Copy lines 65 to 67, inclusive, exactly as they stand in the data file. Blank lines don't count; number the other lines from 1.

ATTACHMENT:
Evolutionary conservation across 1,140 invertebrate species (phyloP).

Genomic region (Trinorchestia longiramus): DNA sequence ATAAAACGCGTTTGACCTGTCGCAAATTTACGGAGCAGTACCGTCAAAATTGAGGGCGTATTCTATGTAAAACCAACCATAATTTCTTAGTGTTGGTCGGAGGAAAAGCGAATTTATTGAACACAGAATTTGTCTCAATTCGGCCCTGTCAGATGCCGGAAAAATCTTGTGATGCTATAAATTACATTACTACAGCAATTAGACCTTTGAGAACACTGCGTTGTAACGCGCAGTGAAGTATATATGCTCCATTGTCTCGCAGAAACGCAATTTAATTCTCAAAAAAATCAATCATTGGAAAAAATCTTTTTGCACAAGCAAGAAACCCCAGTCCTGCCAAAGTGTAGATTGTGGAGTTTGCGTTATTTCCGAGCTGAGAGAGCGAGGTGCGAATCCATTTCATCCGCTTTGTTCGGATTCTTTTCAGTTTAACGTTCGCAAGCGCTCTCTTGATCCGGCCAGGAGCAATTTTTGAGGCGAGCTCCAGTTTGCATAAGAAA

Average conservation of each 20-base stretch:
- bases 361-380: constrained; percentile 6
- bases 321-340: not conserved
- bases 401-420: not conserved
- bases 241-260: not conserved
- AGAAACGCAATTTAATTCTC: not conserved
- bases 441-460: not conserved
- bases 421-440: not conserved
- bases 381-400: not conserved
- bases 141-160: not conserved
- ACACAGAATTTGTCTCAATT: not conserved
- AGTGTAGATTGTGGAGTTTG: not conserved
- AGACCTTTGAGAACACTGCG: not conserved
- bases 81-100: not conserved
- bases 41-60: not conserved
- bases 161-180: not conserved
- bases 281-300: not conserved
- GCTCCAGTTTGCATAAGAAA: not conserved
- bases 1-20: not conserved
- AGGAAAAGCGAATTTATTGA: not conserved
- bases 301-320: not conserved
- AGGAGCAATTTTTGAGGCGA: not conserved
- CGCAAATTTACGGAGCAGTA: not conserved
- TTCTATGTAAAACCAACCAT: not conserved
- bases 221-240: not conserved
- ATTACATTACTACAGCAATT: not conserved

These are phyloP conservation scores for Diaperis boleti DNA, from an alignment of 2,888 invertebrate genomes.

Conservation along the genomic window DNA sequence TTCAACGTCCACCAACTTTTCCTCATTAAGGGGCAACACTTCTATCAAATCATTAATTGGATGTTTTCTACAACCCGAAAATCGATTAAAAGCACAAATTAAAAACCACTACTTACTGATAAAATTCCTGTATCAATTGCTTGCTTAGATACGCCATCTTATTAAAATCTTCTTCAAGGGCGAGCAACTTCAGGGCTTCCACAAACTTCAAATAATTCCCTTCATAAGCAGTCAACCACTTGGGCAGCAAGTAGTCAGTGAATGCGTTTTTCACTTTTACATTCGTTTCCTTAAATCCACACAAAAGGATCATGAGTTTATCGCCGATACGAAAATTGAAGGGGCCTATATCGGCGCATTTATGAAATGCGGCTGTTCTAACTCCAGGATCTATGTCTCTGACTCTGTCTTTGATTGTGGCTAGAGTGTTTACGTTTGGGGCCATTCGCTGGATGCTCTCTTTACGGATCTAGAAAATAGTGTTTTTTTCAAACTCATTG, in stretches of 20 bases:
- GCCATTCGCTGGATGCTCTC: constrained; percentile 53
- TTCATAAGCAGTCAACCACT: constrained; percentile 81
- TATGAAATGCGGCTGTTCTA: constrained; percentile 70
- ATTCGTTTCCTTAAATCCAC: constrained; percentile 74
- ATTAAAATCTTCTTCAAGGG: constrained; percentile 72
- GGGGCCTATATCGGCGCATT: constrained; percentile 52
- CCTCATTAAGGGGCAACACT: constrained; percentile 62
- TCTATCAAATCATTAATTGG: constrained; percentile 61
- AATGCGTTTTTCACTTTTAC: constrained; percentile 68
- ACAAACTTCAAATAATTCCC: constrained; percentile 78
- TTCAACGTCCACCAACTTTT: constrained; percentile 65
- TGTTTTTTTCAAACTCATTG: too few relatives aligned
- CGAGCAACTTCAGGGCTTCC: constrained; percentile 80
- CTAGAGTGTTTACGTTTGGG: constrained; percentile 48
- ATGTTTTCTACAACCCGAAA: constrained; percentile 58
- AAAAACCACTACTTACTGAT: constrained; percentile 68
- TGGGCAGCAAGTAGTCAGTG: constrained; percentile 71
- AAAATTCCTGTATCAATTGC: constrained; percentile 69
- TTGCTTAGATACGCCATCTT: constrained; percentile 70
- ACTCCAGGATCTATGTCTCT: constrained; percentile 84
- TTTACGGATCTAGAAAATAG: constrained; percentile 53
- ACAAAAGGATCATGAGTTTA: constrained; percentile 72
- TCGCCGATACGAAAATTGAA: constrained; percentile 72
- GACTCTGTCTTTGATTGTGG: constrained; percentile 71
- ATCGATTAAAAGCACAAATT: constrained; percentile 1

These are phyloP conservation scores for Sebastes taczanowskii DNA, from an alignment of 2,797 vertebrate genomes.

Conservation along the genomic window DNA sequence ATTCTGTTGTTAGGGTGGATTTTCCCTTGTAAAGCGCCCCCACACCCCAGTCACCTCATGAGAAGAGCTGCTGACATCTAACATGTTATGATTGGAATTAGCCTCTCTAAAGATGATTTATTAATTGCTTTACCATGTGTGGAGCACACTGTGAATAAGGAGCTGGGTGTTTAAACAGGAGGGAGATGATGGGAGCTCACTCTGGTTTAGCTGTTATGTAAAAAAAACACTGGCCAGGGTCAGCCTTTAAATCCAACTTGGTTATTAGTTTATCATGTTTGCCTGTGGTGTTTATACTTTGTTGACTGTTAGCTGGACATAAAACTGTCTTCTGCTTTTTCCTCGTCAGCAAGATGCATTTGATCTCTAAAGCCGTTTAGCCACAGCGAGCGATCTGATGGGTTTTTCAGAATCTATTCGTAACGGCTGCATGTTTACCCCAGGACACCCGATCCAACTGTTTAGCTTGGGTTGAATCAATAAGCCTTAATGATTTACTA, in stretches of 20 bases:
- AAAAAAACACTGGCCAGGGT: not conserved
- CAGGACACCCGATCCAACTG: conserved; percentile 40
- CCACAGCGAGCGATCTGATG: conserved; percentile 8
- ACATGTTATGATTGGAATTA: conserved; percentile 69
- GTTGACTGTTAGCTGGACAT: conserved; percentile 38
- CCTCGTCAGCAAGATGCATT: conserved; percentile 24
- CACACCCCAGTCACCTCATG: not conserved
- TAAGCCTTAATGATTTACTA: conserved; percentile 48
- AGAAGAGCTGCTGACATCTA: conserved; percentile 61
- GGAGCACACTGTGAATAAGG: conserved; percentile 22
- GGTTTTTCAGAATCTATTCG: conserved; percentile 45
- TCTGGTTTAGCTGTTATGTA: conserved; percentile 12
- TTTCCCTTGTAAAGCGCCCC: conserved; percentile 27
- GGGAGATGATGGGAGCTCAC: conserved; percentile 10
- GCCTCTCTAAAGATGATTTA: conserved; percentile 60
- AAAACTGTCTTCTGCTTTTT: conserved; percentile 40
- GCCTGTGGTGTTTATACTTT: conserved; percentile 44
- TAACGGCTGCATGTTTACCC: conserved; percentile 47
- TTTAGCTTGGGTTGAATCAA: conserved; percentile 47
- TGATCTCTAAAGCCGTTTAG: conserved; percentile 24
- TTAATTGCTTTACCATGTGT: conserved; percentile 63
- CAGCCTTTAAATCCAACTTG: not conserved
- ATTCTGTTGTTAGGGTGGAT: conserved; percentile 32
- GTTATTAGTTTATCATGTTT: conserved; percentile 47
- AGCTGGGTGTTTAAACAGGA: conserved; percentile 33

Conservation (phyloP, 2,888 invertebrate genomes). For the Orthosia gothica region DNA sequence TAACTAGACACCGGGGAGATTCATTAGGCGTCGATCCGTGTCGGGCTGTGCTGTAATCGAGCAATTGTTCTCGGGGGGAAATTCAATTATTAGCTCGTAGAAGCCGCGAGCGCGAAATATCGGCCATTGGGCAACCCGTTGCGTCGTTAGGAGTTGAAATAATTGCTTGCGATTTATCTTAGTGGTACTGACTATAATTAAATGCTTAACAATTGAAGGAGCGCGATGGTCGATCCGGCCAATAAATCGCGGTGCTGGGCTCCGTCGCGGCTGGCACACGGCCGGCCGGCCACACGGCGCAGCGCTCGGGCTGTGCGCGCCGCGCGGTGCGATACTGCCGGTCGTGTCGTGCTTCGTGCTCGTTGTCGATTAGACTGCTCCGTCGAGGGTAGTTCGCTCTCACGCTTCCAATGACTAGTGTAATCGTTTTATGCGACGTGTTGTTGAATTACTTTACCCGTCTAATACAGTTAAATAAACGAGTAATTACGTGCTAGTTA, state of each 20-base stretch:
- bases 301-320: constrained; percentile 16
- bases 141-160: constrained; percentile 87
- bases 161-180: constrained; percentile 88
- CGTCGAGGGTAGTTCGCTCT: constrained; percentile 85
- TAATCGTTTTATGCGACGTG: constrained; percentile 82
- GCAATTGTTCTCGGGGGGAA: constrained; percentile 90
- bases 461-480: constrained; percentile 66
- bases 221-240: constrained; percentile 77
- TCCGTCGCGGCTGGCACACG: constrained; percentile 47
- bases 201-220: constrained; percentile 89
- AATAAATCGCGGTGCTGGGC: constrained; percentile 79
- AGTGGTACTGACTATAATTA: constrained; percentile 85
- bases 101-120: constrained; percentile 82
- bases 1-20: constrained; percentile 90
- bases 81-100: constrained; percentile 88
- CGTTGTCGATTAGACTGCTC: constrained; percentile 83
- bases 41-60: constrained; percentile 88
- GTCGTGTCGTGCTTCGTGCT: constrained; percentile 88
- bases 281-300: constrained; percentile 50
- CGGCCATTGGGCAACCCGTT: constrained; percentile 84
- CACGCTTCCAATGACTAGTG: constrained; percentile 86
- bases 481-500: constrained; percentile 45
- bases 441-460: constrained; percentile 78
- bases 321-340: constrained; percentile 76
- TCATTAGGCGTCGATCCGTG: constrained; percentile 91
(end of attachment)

- TAAGCCTTAATGATTTACTA: conserved; percentile 48
- AGAAGAGCTGCTGACATCTA: conserved; percentile 61
- GGAGCACACTGTGAATAAGG: conserved; percentile 22